So why is the response rebellion in the former Soviet Union nations but passive acceptance here? It's not that exit polls are reliable everywhere but here. In fact, both of the exit polls in the Ukraine were flawed. One did not adequately cover the strongholds of the government candidate; the other used face-to-face interviews, thus asking respondents to risk retribution. Both polls are alleged to have been sponsored by the West, principally the United States, hoping to install a friendly, pro-NATO government. The U.S. exit poll, in contrast, was independent, well-funded and run by the most experienced exit pollsters in the world
.Freeman has much more; this is a good piece.

Salon has a few words to say about the fight, although their story concentrates on the concurrent Gonzales fiasco.

You'll also want to read what Bob Fritakis has to say. Here's a point I should have raised earlier:

Even the Senate's new Democratic leader, Harry Reid of Nevada, joined the challenge -- a startling, unexpected but hopeful twist. Indeed, he spoke not of voting problems in Ohio but of problems in Nevada.

"Today, our brave men and women of the armed forces are working to bring the right to free and fair elections to Iraq," Reid said. "Their sacrifice absolutely demands that we work to ensure our own elections are fair. That is what today’s debate is about." Reid cited problems in his state, saying: "In this past election in my home state of Nevada, phone calls were made to heavily African American parts of Las Vegas to trick those voters into not voting. Those calls, which we were unable to trace, told voters that Election Day was November 3rd, not November 2nd. Our registration process in Nevada was also tainted by the proven destruction of Democratic voter registration forms. That fraud is still under investigation."
We discussed Nevada in these pages fairly earlier on, but the hullaballo over Ohio tended to overshadow all other concerns.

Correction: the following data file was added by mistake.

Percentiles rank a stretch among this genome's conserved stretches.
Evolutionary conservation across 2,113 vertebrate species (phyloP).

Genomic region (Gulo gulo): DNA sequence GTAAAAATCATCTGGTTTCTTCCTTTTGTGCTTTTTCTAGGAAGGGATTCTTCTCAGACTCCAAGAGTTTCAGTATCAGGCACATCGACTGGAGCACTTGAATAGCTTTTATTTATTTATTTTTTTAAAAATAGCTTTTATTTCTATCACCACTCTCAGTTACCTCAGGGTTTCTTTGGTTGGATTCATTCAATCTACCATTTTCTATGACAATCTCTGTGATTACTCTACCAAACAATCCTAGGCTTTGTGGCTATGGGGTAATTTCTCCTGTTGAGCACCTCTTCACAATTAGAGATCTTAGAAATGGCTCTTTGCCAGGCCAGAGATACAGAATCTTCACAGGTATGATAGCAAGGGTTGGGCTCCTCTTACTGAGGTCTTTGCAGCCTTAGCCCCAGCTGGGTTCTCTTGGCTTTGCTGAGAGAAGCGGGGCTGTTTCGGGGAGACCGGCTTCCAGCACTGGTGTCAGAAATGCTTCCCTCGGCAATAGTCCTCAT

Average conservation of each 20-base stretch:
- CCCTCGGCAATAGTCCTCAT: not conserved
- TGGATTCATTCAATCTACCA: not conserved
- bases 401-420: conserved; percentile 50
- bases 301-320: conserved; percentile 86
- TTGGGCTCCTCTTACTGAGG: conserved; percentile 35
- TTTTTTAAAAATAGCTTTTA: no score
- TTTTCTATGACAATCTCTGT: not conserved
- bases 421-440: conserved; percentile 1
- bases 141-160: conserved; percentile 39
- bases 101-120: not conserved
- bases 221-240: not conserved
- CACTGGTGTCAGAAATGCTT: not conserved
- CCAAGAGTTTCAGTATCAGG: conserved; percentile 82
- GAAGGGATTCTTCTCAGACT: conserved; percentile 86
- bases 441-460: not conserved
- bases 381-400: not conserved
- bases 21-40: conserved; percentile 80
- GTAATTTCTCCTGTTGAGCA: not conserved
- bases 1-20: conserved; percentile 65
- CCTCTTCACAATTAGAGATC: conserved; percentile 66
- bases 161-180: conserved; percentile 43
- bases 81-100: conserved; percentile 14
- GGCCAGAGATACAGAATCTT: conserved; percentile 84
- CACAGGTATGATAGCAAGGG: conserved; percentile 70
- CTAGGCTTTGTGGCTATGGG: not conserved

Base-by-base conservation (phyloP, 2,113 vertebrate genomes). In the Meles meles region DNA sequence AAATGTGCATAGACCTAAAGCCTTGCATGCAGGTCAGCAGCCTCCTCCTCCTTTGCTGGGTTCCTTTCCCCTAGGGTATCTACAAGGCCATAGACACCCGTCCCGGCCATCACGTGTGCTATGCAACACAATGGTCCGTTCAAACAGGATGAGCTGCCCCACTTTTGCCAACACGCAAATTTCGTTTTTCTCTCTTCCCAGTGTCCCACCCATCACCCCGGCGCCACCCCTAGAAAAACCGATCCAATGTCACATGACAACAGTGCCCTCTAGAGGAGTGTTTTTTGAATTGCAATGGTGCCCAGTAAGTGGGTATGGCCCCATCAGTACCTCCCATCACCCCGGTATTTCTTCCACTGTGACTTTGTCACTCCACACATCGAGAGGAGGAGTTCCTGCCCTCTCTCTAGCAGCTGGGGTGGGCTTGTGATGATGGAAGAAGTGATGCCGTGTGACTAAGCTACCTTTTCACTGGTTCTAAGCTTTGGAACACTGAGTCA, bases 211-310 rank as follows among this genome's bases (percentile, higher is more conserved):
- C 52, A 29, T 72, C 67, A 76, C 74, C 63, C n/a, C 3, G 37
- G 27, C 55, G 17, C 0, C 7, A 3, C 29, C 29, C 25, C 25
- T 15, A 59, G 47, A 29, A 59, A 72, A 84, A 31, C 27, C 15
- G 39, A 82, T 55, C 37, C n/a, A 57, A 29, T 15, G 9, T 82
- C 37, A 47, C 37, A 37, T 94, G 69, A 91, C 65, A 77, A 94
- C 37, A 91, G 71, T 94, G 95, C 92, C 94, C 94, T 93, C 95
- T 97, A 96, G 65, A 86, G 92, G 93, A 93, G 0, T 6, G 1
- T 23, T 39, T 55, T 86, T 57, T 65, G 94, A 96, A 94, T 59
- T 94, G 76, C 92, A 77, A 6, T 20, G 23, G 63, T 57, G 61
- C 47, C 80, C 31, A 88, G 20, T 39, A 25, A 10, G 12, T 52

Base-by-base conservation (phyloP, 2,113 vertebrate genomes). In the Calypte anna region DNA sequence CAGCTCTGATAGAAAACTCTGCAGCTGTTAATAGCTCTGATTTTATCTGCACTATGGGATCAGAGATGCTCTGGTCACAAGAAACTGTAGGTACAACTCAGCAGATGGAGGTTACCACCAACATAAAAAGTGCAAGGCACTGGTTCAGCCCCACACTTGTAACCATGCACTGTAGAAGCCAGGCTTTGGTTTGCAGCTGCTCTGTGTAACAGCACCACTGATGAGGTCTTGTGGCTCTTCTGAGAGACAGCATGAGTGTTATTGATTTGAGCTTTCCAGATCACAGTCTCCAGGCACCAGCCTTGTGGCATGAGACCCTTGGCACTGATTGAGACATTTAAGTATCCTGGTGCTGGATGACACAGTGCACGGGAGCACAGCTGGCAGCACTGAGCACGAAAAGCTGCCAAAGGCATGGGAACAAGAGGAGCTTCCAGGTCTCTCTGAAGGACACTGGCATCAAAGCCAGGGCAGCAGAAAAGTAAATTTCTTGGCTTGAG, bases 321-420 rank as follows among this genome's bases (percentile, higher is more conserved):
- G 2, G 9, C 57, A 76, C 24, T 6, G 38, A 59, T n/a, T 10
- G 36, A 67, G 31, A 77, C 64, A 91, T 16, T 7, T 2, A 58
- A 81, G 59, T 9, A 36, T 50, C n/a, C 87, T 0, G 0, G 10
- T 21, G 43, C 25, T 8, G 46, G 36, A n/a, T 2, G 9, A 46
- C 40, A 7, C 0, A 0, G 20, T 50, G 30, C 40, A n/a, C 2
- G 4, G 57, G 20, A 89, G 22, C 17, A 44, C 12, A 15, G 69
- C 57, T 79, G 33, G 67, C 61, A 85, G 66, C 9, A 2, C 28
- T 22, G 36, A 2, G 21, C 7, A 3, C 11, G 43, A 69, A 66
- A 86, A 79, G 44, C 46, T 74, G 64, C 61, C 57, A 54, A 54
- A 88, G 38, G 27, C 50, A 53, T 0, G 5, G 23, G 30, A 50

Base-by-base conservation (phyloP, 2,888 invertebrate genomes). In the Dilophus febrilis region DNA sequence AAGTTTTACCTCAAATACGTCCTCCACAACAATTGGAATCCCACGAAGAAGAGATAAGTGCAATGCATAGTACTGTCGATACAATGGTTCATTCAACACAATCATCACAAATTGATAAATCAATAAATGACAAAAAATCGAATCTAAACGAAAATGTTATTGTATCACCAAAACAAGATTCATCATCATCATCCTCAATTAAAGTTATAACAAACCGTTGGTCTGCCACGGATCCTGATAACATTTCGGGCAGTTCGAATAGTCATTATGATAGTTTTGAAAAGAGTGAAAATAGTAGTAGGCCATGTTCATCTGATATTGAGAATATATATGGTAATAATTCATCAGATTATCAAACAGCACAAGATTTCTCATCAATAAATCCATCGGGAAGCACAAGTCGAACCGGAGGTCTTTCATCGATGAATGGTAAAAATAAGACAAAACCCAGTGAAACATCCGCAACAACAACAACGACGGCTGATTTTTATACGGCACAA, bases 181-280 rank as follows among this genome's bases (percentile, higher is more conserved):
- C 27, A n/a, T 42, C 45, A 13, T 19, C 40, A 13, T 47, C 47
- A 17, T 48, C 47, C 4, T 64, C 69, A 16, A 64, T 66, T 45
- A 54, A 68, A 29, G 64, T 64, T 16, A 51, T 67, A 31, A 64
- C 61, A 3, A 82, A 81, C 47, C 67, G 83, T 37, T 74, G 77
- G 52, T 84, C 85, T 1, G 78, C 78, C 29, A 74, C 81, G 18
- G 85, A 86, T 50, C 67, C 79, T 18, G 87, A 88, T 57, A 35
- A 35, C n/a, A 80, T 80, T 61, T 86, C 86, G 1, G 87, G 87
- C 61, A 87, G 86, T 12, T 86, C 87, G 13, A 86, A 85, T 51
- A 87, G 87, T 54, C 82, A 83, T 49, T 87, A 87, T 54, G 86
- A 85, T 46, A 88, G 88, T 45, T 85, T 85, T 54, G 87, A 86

In state after state, reports cropped up of attempts to mislead black voters into thinking the vote was on November 3, not November 2. We should place in the same category the "pseudo-GOTV" telephone campaign designed to make independent voters think that John Kerry supported gay marriage.

Not long ago, I came across a GOP site which laughed at these attempts to mislead voters: Anyone dumb enough to be taken in by such tactics (the writer argued) deserved to have his vote taken away. So let's say I'm a scamster, and let's say I use a ruse to convince your grandmother to give me her credit card information. According to the Republicans, if she's that stupid, she deserves to be robbed.

Lovely philosophy, that.

Oh...and for a note-perfect parody of the arguments raised by Republicans during the debate, check out The Common Ills. Funny stuff!

THANKS, EVERYONE! I've already written a note of gratitude to Barbara Boxer. (I even told her "I love you" -- an outburst which shouldn't bother my girlfriend, since she feels the same way.) If you want to express your thanks to her and to the noble House members who supported the challenge to the objectors, Buzzflash gives you an easy way to contact each and every one.

And let me offer my own gratitude to the readers who had kind words for my own humble efforts. I'm tempted to say that your notes almost brought a tear to my eye -- but that admission might injure my rep as a cantankerous ol' grizzly bear. So let me just say...thanks.


Anonymous said...

I dearly wish you wouldn't conjoin the Kennedy assasination and vote fraud -- such a forced convergence is a Republican dream, the sort of thing they would come up (to dismiss both), so why hand it to them on a platter?

A corrupted voting system is much simpler to assess; there are already hundreds of affidavits attesting to same. The evidence for conspiracy in the Kennedy assasination is of an entirely different character and quality.

There's so much else missing from American textbooks -- things for which there is a clear historical record -- you don't need to look to Dallas 1963.

For god's sake, please don't bring up it up again, you only give food to those who claim the whole thing is nonsense.

Anonymous said...

Keep up the great work, Joe! This is one information highway I drive down daily...Thanks!

Anonymous said...

I don't think he was comparing an assassination to the Ohio vote. I think he was comparing how people rush in whenever anyone questions and says, "Hush up! Don't say that!" Kind of like you did when you attacked him.
I got his point, understood and think it's strong.
Enjoyed the links. (I didn't go to Salon, I don't view ads for access.) I watch Democracy Now! but had already forgotten that segment, thanks for highlighting it.
And thanks for the Common Ills's Senator Dumb Butt, that was hilarious. And really funny because it's so true.
Jim Newman